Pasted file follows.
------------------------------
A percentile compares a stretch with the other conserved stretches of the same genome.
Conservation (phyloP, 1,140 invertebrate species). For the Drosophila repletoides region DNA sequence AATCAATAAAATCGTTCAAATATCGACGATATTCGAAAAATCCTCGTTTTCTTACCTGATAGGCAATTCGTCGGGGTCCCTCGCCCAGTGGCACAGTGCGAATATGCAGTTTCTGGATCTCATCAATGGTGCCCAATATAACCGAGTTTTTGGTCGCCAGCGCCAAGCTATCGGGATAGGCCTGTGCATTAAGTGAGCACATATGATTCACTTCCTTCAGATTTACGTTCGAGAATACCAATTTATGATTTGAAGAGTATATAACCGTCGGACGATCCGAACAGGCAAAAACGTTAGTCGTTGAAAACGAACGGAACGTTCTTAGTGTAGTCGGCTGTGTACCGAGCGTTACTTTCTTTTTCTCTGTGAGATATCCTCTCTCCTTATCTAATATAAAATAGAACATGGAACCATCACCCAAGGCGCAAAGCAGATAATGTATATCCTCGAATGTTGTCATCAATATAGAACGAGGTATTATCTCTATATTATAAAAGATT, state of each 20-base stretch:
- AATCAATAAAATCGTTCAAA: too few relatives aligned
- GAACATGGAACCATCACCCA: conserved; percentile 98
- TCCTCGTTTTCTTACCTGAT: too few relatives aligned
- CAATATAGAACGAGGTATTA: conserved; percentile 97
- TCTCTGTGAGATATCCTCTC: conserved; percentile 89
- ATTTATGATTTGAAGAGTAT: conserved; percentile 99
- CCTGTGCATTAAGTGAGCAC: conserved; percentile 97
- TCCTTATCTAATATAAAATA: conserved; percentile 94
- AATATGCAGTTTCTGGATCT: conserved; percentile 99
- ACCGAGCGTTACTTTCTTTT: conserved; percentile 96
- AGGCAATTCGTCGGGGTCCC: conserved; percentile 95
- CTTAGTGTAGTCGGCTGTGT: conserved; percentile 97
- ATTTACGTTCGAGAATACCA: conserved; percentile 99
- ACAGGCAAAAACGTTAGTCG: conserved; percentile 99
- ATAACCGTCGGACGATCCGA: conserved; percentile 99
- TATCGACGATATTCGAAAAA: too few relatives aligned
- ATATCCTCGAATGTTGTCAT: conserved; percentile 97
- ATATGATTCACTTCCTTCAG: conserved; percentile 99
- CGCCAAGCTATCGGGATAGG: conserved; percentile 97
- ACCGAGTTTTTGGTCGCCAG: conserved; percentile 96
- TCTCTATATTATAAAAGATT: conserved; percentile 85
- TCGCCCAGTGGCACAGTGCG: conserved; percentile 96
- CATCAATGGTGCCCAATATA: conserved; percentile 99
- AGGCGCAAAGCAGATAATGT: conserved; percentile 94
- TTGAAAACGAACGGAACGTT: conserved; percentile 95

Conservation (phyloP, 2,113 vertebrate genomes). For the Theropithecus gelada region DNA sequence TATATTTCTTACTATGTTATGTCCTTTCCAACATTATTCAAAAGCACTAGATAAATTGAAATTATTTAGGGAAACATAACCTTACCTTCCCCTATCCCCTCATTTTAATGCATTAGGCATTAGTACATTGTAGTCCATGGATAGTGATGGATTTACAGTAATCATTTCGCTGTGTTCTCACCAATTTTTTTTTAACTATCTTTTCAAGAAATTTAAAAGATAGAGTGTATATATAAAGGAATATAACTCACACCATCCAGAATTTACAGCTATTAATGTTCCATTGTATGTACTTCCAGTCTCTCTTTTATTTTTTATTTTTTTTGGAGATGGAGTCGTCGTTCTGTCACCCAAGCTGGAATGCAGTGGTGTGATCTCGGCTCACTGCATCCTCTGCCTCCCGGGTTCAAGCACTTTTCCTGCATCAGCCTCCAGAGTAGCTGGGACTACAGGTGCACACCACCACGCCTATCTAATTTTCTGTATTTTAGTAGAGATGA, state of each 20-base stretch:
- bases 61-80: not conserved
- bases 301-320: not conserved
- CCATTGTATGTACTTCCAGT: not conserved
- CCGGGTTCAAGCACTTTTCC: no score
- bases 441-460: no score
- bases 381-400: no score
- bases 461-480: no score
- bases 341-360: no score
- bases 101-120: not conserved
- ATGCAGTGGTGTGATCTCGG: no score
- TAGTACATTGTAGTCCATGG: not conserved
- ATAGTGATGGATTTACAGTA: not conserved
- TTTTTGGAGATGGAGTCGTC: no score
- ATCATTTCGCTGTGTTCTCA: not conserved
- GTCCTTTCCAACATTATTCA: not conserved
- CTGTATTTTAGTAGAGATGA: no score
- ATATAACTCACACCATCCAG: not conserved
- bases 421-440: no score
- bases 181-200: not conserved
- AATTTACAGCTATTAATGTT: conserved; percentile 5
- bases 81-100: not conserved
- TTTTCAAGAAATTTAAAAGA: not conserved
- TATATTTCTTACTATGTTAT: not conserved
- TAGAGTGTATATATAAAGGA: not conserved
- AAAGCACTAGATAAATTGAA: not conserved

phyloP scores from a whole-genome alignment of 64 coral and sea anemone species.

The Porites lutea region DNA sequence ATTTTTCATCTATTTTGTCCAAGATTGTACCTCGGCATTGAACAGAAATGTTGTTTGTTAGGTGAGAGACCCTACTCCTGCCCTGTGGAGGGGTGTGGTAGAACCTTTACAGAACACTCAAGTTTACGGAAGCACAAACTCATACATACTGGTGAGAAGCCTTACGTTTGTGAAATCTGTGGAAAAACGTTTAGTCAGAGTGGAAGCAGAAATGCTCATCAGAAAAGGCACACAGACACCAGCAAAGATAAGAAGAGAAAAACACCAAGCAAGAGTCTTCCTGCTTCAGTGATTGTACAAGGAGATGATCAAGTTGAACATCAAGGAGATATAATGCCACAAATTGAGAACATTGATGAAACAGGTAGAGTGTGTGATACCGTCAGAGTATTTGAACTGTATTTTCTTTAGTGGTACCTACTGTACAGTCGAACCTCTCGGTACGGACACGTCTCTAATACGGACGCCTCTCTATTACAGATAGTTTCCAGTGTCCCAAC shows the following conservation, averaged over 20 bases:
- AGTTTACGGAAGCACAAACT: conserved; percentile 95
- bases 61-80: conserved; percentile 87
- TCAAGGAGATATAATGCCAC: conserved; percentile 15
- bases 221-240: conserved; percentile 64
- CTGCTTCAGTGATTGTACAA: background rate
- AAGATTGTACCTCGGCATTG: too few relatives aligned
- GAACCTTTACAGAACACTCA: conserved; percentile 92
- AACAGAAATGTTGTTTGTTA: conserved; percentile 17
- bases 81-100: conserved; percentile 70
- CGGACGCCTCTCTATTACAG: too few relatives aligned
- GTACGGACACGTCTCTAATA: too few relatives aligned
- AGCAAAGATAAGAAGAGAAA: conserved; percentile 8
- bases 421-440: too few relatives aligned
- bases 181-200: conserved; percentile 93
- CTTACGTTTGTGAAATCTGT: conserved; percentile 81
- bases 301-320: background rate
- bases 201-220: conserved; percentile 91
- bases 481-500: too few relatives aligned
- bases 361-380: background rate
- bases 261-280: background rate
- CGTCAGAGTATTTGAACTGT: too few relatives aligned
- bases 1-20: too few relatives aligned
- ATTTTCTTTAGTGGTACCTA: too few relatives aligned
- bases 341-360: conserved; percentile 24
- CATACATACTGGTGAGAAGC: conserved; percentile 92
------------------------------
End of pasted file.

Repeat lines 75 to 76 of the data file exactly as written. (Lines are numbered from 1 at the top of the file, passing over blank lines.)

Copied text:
- bases 261-280: background rate
- CGTCAGAGTATTTGAACTGT: too few relatives aligned